Countries in the Middle East have established further regional trade agreements like the Agadir Agreement and the Greater Arab Free Trade Agreement (GAFTA) with the general goal of reducing trade barriers in the region.[34] As an example, the Agadir Agreement creates a free trade area between Jordan, Egypt, Tunisia, and Morocco, reducing tariffs for goods traded between the involved nations and implementing a program to promote duty-free export to the European Union.[35] It is unclear what diplomatic or peace-building effect these agreements may have had thus far in the region. With regional conflict still a visible issue in the Middle East, the United States has continued to seek a way to be a part of the peace-creation solution, including through its recent implementation of the QIZ program in Jordan and Egypt.

A Modern Solution – Qualifying Industrial Zones

Following the 1979 Peace Treaty between Jordan and Israel, the two countries began to explore ways to build economic cooperation in the region.[36] Initial proposed ideas included an FTA between the countries and the convening of regional economic summits.[37] The countries also tried to initiate a Middle East Development Bank but the plans for the bank were never solidified.[38] In 1997, Jordan opened its first QIZ.[39]

QIZs, a relatively new player to the game of international trade and regional development, are a distinct type of free trade zone. The United States implemented a structurally similar program when it helped develop the maquiladora program in the Mexico beginning in the 1960s.[40] The QIZ concept originated in a 1996 amendment to the United States–Israel free trade agreement.[41] Whereas stand-alone entities within a country make up many free trade zones , QIZs take a more cooperative approach with activities relevant to the QIZ program occurring in two countries.[42] In the case of Jordan, this meant that Jordan was initially required to incorporate an 8% input of Israeli materials in any goods manufactured in QIZs.[43] Comparatively, the content input from Jordan must be at least 11.7%.[44] Additionally, for practical reasons, Israel exports the majority of products originating in Jordanian QIZs from the Haifa port in Israel.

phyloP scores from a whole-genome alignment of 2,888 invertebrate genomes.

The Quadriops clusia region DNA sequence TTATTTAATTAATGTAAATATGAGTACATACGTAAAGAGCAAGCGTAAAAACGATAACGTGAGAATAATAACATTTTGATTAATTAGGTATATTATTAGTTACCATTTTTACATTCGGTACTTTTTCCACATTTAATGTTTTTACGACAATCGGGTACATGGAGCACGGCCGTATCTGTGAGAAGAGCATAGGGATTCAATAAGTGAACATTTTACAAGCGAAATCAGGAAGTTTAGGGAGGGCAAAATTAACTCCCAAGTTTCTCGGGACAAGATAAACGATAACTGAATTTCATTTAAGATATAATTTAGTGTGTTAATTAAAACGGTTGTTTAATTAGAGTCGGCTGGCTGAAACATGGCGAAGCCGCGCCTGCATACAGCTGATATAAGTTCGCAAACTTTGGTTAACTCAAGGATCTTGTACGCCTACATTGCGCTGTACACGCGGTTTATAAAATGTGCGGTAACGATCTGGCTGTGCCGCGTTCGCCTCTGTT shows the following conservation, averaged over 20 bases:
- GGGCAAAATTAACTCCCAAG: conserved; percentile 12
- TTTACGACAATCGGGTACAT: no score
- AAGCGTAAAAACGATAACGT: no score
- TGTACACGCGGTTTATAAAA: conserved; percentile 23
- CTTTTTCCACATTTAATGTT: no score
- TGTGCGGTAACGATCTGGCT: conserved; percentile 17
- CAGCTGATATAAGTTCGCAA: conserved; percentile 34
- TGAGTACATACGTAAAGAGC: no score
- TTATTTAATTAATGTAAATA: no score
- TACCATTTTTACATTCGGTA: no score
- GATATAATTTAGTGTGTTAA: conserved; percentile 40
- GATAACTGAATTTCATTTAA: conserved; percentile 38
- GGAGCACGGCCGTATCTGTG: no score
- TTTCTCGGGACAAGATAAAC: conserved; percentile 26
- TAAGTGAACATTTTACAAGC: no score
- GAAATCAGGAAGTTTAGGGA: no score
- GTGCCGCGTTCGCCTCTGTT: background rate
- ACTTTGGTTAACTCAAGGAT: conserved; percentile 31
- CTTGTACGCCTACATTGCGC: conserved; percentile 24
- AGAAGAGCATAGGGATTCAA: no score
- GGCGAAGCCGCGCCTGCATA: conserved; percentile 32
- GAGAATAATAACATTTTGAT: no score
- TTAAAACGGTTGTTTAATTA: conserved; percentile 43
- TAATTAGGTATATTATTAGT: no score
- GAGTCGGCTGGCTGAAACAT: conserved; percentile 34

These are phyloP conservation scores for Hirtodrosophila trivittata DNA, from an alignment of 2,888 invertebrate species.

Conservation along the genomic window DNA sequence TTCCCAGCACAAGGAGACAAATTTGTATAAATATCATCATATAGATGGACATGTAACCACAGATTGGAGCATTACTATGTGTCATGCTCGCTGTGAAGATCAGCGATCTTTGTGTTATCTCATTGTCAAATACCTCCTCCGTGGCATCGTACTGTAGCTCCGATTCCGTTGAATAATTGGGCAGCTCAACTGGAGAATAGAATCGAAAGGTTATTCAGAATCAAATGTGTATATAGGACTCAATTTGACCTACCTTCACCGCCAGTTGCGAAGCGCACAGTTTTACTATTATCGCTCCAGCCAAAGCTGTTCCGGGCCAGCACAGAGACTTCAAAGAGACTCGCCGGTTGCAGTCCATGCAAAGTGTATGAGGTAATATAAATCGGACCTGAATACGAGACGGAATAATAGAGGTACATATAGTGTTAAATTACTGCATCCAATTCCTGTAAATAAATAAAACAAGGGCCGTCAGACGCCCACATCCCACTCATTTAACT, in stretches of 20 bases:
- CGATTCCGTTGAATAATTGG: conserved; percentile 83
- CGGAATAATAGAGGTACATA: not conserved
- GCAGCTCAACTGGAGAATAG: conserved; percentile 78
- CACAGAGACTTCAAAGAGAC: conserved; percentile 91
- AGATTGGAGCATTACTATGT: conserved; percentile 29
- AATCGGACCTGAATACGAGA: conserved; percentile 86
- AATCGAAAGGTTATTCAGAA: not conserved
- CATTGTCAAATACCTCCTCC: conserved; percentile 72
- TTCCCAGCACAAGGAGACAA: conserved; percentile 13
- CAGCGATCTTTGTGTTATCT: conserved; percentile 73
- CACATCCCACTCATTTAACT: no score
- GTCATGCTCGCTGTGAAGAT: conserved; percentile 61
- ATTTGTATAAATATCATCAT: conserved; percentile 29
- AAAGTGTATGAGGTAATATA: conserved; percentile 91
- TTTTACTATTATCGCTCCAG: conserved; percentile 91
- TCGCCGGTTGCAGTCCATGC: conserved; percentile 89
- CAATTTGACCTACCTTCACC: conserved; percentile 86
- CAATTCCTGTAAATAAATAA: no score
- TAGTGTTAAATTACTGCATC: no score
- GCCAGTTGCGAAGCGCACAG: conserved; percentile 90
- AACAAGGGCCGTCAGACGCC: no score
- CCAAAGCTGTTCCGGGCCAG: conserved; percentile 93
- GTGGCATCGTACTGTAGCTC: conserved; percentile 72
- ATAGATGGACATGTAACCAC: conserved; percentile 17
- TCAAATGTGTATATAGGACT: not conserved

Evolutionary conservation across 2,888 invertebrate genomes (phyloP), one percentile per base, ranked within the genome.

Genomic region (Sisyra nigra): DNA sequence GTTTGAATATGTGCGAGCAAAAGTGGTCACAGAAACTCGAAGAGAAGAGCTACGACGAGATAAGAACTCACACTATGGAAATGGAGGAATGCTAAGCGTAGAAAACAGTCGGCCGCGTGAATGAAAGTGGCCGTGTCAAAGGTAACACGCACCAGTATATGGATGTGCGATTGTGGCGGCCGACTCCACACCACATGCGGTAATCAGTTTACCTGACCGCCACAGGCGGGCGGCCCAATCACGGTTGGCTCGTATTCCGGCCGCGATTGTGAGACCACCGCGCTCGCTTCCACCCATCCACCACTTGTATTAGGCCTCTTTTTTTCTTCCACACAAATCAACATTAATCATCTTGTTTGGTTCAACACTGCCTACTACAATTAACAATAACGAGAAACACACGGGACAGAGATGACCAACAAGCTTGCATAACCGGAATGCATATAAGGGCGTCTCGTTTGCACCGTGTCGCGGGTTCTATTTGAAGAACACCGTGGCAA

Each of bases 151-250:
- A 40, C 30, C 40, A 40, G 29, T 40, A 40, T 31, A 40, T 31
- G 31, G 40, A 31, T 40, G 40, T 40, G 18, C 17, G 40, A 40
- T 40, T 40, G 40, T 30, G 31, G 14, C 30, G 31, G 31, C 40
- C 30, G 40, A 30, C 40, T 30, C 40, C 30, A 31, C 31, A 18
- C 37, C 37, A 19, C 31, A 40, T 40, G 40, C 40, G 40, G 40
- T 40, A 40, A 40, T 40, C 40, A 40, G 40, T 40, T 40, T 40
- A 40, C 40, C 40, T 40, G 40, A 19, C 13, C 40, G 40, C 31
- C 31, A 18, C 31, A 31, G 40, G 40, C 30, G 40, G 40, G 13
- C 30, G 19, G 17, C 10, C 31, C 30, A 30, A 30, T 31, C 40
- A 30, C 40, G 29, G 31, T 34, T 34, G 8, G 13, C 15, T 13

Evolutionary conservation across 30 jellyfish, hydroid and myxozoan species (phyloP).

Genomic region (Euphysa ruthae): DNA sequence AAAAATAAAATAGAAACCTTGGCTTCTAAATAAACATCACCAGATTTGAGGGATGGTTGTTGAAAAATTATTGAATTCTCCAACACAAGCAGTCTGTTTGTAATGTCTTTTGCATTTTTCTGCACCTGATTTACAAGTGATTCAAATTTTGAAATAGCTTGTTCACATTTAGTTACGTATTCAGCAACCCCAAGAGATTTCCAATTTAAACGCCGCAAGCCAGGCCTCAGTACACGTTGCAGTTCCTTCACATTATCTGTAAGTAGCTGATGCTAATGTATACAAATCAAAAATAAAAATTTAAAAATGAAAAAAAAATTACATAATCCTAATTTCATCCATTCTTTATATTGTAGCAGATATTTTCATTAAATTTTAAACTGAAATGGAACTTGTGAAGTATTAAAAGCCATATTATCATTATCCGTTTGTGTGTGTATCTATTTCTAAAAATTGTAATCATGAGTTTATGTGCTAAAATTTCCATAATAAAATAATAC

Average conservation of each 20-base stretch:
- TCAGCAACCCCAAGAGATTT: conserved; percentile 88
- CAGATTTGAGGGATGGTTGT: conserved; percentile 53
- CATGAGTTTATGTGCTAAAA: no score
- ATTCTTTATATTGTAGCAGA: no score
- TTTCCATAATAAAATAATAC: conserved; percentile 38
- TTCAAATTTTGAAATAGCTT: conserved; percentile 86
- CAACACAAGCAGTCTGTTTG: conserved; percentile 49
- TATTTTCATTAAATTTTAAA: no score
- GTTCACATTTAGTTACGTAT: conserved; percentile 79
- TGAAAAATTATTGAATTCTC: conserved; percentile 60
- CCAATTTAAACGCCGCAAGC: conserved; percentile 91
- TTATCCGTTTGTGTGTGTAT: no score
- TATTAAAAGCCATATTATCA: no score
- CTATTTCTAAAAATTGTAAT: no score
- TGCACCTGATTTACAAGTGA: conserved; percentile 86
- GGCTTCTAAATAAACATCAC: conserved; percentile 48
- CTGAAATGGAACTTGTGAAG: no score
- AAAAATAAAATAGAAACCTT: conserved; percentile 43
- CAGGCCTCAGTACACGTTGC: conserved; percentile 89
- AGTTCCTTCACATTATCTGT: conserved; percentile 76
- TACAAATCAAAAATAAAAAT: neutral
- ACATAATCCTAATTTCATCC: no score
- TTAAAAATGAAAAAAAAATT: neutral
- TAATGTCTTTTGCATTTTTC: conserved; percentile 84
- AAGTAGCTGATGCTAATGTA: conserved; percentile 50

The QIZ program is unique in that it specifically requires the involvement of two nations, in this initial case Israel and Jordan, in the manufacture and exportation process.[45] The basic concept was that Israel would provide textiles that would then be processed into apparel and related goods in factories located within Jordanian borders.[46] The resulting products would then be destined for export to the United States where they would enjoy duty-free trade benefits.[47] Accordingly, both host countries overseeing the activities in the QIZs share in the regulation of the QIZs, with the United States setting conditions and authorizing tariff relief for the exports.[48] This contrasts from the unilateral control over traditional free trade zones by their host countries.[49] Finally, QIZs restrict the flow of exports exiting the zones. Within traditional free trade zones, the resulting products may be consumed locally or exported to any other country.[50] QIZ exports cannot be sold domestically and, initially, could only be exported to the United States.[51] Prohibiting domestic sale of QIZ products helps protect the domestic market from unfair competition.[52] While the initial focus of the QIZ initiative was limited to Jordan, it eventually made its way into another nation.

QIZs Explore a New Frontier: Expanding to Egypt

Although the United States had been encouraging Egypt to get involved in the QIZ program for the better part of a decade, Egypt resisted until 2004, almost nine years after QIZs started popping up in Jordan.[53] One likely reason for this was that the World Trade Organization’s (WTO) Agreement on Textiles and Clothing was due to expire in 2005.[54] This decade-long agreement replaced the Multi-Fiber Agreement (MFA) that had been in place since 1974.[55] The MFA placed certain restraints and growth quotas on the international textile and clothing industry.[56] The Agreement on Textiles and Clothing, among other measures, limited the amount of certain textile products that countries could import as a form of protecting the still growing industry.[57] This Agreement was also written to begin a phase out of the restrictions created under the MFA.[58] Therefore, once these restrictions were lifted in 2005, Egypt was able to take advantage of the newly liberated textile and clothing market and saw benefit in incorporating QIZs into its apparel industry array. While the expiration of the WTO Agreement was beneficial to textile-proficient countries like Egypt, its expiration arguably left Jordan vulnerable as the previous advantages it enjoyed using QIZs to trade freely with the United States dissipated with the relinquishment of the international clothing industry.[59]